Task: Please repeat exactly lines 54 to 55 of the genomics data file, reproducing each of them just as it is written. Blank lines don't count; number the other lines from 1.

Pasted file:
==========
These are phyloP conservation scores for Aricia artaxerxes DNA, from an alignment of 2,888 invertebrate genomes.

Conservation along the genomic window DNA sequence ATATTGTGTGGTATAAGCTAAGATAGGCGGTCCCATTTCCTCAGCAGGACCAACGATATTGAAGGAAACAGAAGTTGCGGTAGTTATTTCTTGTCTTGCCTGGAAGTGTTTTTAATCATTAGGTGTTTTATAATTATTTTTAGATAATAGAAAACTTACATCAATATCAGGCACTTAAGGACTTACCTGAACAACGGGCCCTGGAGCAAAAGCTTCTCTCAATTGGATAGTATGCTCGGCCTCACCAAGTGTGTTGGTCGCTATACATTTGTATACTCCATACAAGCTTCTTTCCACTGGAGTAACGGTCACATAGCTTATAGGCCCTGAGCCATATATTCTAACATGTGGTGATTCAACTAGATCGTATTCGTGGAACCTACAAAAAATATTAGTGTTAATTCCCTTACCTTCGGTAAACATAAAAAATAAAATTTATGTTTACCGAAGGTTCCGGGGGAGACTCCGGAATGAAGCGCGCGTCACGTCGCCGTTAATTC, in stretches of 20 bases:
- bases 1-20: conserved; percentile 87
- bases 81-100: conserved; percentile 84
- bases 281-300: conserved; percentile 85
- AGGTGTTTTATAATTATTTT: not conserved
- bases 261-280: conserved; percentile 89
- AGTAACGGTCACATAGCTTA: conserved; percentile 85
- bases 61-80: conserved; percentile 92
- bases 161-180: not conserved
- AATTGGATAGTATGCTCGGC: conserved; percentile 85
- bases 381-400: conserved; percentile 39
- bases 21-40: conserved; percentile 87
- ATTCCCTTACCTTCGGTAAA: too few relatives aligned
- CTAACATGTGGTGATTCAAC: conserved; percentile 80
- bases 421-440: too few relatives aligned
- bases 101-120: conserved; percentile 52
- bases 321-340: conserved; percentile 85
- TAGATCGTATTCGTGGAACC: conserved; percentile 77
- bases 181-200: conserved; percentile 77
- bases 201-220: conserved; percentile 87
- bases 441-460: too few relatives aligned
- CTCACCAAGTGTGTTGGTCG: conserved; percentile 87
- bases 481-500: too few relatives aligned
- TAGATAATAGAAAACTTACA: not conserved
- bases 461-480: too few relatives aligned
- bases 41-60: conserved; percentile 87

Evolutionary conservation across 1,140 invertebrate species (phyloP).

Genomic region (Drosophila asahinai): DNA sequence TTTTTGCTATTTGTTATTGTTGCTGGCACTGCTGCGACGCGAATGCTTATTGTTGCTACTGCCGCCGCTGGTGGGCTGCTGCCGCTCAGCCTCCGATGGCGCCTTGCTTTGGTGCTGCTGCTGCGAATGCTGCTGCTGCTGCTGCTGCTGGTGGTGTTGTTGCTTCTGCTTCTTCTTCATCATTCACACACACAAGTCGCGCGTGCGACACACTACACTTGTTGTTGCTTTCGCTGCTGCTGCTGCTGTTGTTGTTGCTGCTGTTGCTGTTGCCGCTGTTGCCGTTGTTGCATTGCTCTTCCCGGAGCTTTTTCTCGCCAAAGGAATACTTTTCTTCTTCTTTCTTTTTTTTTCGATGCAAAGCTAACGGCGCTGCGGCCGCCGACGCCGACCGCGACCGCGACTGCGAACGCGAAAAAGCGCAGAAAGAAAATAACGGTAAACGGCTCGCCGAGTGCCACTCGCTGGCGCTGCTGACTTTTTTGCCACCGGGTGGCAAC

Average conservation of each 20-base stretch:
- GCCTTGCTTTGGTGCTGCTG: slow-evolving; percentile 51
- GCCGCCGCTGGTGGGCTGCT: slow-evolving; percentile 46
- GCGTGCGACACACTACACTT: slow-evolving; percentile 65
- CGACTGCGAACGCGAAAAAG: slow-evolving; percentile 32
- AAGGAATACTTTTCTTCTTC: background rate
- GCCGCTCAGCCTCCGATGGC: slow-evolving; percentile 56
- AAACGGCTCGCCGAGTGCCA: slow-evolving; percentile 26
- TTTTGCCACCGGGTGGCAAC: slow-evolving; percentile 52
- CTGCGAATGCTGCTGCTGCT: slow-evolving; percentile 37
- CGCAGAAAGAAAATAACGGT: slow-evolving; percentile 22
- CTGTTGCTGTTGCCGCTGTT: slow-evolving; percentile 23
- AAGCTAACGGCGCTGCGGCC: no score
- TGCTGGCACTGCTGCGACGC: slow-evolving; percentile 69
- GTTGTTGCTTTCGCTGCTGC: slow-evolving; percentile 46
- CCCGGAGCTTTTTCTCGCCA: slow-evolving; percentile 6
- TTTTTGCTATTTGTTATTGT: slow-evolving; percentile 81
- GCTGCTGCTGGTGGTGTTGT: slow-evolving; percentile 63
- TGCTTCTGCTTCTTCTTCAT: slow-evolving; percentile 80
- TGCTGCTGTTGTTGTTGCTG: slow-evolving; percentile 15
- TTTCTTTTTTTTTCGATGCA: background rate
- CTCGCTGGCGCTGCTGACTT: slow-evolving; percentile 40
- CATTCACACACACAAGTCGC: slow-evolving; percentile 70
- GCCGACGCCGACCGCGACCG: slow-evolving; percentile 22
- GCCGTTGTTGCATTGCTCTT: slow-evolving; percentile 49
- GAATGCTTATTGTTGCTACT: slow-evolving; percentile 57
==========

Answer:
- GCCGTTGTTGCATTGCTCTT: slow-evolving; percentile 49
- GAATGCTTATTGTTGCTACT: slow-evolving; percentile 57